Apologies for the really long absence, but with the Easter holiday, going home to Wallkill several times in the past month, and a crazy period at work, I haven’t had much time to update anything worth substance.
In the past week, there have been several fantastic personal finance-related stories in both the New York Times and Wall Street Journal.
No, none of these have anything to do with income taxes. Do make sure you file by April 15th, though, or else the big bad taxman just may come after you.
If you have the time this weekend, definitely peruse these not-so-long stories. I’ll give a quick summary and my thoughts on each one after the jump.
I’m starting the New Year strong — after posting approximately a 5 percent increase in my net worth last month, I continued to make gains in January.
On to the numbers …
There was a very interesting article in the New York Times this morning about how Americans are saving again, much more so than the years leading up to the recession.
According to the piece, in October, Americans were saving at a rate of 4.4 percent. The percentage has fluctuated this year, reaching its peak in May (6.4 percent — the highest since 1993).
It got me to thinking about how much I’ve actually been saving — especially in the past year when my pay kept getting cut and times were tight.
I kind of referenced it in a past post, but I received word that I got offered a new job — which I accepted — earlier this week. It’s a marketing writer position for an enterprise software company close to where I live. I feel it’s the next step for me, a growing company, and counting furloughs and pay cuts I’ve taken at my current job … a 50 percent pay raise.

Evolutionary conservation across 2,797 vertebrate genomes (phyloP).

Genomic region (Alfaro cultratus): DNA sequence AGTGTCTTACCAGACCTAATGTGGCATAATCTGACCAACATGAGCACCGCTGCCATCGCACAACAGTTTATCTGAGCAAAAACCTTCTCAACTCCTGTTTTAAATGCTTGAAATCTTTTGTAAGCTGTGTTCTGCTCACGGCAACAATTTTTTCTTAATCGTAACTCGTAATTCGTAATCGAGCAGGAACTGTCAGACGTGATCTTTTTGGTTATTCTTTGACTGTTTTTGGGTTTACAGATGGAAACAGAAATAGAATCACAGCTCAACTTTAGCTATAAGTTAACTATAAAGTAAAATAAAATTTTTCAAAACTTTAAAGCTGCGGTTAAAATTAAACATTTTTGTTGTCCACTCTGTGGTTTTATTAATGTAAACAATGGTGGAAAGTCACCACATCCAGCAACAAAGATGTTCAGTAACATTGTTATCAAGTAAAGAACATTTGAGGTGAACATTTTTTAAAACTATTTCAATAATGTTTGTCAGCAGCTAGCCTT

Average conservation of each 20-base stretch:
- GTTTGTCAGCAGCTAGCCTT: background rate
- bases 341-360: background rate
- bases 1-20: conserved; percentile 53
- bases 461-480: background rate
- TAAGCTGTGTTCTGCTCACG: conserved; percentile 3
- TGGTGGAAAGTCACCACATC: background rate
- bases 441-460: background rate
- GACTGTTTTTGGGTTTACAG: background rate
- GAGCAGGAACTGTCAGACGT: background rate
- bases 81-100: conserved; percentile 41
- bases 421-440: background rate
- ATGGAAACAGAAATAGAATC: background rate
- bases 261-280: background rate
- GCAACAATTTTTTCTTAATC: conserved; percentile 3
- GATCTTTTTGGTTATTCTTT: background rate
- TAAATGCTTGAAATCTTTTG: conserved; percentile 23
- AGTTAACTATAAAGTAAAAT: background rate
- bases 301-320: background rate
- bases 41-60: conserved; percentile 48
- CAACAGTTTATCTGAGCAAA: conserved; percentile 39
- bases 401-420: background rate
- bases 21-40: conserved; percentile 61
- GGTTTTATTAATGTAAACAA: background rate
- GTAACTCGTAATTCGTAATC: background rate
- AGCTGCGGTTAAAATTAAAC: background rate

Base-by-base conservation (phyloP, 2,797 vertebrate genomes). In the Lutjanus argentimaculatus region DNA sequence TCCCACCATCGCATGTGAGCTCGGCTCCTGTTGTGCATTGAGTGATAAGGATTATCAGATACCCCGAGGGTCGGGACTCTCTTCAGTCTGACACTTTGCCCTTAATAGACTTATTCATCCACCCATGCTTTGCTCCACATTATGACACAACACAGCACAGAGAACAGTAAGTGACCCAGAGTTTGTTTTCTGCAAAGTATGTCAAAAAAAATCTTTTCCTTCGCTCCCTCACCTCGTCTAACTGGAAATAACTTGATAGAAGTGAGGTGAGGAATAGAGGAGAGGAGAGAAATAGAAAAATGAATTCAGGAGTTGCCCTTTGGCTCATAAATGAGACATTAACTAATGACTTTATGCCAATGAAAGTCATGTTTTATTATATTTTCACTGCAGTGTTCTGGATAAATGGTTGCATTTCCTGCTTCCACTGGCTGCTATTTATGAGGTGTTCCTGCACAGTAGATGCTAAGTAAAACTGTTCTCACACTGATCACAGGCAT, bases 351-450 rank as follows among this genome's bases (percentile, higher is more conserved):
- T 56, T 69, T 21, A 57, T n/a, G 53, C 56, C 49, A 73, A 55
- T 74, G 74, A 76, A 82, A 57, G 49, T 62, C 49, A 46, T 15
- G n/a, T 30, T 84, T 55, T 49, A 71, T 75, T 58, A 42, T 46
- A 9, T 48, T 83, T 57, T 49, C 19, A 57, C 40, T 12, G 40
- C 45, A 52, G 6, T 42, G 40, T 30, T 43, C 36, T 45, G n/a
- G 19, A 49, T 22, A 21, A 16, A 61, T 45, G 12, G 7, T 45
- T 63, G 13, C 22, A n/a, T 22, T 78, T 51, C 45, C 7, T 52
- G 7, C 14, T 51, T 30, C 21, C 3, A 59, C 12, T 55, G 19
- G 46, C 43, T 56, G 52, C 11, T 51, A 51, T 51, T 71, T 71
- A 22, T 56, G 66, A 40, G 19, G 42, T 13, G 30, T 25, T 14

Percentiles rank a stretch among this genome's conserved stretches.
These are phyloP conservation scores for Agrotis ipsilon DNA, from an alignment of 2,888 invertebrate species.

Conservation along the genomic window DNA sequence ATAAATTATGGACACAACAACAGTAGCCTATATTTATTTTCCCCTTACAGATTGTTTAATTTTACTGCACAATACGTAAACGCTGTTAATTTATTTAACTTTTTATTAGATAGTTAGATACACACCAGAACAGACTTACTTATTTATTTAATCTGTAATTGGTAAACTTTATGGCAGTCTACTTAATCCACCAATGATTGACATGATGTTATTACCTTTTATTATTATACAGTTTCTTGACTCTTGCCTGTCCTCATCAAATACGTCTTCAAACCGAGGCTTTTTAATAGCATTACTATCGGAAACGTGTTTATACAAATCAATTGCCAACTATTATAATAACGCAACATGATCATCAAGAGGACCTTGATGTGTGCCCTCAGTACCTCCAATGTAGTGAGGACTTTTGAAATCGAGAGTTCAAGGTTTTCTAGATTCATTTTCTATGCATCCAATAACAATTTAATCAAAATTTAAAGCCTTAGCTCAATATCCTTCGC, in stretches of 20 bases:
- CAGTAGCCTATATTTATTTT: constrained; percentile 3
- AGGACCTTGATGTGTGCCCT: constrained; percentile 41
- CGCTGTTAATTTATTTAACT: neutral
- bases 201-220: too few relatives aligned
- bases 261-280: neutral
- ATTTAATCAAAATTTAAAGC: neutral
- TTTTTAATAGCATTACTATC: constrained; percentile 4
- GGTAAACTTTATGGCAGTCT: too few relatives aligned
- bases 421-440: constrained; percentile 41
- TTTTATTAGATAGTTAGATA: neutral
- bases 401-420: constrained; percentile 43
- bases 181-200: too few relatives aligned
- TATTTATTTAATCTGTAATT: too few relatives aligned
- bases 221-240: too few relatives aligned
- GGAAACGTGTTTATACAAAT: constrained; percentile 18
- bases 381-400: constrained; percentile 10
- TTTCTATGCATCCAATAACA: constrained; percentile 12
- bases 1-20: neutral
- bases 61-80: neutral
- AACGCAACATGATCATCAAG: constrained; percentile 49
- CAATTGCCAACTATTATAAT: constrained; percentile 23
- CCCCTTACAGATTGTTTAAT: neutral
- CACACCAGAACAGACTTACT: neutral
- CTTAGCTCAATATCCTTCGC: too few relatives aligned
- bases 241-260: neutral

While I’m extremely happy about these prospects, it leads me to believe it’s time to revisit what I have been doing with my finances. Sure, I’m still going to do the same things — budget, save, etc. — but with more money coming in every couple of weeks there are bound to be some changes.
When it comes to our generation, Generation Y, most people have their own opinions already formed about us: the vanguard in tech savvy, lazy, spoiled, shining lights in a dim world, etc.
No matter what anyone wants to say about us, we’re nothing if not complex. This week, there were several articles that examined our attitudes and patterns regarding money management and completing college. Just like our parents, we are affected by the same macroeconomic issues facing everyone today — we’re just handling it in different ways.
There’s only one article to look at in this installment of Daily Dimes — but I feel it is an extremely important one (especially for Gen Y).
A post from the Boston Globe brings to light statistics from Fidelity Investments supporting the theme that this recession is making Generation Y (that’s us, twentysomethings) a bit more conservative when it comes to money management and job-hopping.